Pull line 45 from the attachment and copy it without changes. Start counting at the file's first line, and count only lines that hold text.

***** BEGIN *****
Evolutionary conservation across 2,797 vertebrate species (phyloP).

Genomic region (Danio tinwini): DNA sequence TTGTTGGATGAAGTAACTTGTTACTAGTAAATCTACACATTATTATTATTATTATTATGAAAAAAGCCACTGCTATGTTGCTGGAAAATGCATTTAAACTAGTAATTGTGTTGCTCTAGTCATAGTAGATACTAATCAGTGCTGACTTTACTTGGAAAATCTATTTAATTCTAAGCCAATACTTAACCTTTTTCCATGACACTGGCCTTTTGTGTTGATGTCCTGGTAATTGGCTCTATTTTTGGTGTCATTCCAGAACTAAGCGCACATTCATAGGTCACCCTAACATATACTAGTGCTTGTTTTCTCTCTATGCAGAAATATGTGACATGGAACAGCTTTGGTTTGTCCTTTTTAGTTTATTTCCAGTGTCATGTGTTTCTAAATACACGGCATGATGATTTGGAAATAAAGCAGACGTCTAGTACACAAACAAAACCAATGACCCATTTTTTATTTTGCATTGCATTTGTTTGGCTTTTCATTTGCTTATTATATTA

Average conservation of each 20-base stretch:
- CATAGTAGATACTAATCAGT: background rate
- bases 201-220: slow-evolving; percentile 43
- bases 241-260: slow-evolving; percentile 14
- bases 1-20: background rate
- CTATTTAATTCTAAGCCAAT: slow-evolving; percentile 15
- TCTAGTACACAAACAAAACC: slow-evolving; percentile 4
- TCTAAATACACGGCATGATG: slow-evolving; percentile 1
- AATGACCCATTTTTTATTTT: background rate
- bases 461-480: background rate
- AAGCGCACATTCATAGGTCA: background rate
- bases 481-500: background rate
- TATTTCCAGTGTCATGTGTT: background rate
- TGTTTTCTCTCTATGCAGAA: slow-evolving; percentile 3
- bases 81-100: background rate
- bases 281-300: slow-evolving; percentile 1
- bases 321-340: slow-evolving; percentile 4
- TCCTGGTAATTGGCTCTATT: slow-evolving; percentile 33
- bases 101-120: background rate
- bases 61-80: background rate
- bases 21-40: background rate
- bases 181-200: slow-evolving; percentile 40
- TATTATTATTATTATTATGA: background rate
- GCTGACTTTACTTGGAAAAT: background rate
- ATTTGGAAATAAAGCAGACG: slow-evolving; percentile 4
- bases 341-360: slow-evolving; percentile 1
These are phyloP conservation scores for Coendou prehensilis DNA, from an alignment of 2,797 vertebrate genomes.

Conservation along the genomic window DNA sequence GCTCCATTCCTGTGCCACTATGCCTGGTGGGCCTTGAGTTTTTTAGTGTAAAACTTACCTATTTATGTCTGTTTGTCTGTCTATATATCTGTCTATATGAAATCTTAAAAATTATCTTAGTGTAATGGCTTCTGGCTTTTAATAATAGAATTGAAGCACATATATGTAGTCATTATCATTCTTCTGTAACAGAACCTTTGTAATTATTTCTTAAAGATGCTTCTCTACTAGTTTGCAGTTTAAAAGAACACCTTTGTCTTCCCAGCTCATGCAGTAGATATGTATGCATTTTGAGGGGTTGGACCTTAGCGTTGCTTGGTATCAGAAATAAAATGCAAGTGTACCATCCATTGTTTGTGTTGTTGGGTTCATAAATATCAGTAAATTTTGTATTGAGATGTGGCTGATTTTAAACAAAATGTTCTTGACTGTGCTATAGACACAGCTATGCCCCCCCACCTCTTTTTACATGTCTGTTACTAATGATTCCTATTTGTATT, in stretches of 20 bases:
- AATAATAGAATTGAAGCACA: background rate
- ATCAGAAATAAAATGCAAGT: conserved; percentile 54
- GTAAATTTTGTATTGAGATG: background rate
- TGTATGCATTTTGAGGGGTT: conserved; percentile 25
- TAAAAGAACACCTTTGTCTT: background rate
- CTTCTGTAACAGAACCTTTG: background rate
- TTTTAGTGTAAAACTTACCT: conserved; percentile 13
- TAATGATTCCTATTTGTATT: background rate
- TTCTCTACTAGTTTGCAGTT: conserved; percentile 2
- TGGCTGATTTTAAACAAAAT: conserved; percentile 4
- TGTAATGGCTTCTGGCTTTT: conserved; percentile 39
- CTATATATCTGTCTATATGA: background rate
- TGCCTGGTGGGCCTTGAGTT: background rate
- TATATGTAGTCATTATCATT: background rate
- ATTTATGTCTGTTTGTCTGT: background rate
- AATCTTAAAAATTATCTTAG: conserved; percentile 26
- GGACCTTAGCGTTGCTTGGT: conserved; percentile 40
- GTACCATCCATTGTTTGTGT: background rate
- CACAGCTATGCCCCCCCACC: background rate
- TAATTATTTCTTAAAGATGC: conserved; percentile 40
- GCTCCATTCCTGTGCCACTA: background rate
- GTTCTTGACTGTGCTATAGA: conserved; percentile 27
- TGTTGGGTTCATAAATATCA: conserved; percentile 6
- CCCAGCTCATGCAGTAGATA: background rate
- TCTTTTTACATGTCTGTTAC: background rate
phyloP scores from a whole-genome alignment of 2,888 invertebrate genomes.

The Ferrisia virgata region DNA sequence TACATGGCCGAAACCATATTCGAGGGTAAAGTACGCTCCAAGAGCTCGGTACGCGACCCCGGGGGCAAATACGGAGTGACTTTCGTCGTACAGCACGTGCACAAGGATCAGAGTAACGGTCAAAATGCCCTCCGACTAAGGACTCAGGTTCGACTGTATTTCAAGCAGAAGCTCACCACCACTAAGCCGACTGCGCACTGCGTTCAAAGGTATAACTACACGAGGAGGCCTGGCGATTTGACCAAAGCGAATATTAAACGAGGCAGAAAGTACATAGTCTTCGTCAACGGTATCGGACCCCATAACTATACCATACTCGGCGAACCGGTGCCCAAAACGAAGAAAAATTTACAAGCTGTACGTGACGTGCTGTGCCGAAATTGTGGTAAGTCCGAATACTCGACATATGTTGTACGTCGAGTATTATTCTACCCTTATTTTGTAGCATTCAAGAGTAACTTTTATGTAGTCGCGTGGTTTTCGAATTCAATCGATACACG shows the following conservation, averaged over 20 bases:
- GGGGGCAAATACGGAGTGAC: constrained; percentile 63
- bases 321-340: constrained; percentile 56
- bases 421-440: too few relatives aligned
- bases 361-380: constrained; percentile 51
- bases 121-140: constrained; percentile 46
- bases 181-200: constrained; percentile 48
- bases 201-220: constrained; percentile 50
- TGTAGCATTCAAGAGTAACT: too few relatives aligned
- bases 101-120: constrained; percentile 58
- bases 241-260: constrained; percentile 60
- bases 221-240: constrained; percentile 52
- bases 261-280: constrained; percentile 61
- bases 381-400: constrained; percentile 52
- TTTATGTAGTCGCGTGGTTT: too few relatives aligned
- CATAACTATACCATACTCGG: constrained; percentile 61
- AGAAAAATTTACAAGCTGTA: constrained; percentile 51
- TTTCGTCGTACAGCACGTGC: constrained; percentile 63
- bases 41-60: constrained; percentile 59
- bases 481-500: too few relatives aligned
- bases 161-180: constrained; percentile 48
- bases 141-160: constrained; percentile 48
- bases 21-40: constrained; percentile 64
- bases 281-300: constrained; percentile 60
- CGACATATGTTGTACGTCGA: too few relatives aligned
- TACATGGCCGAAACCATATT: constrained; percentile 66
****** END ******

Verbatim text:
- ATTTATGTCTGTTTGTCTGT: background rate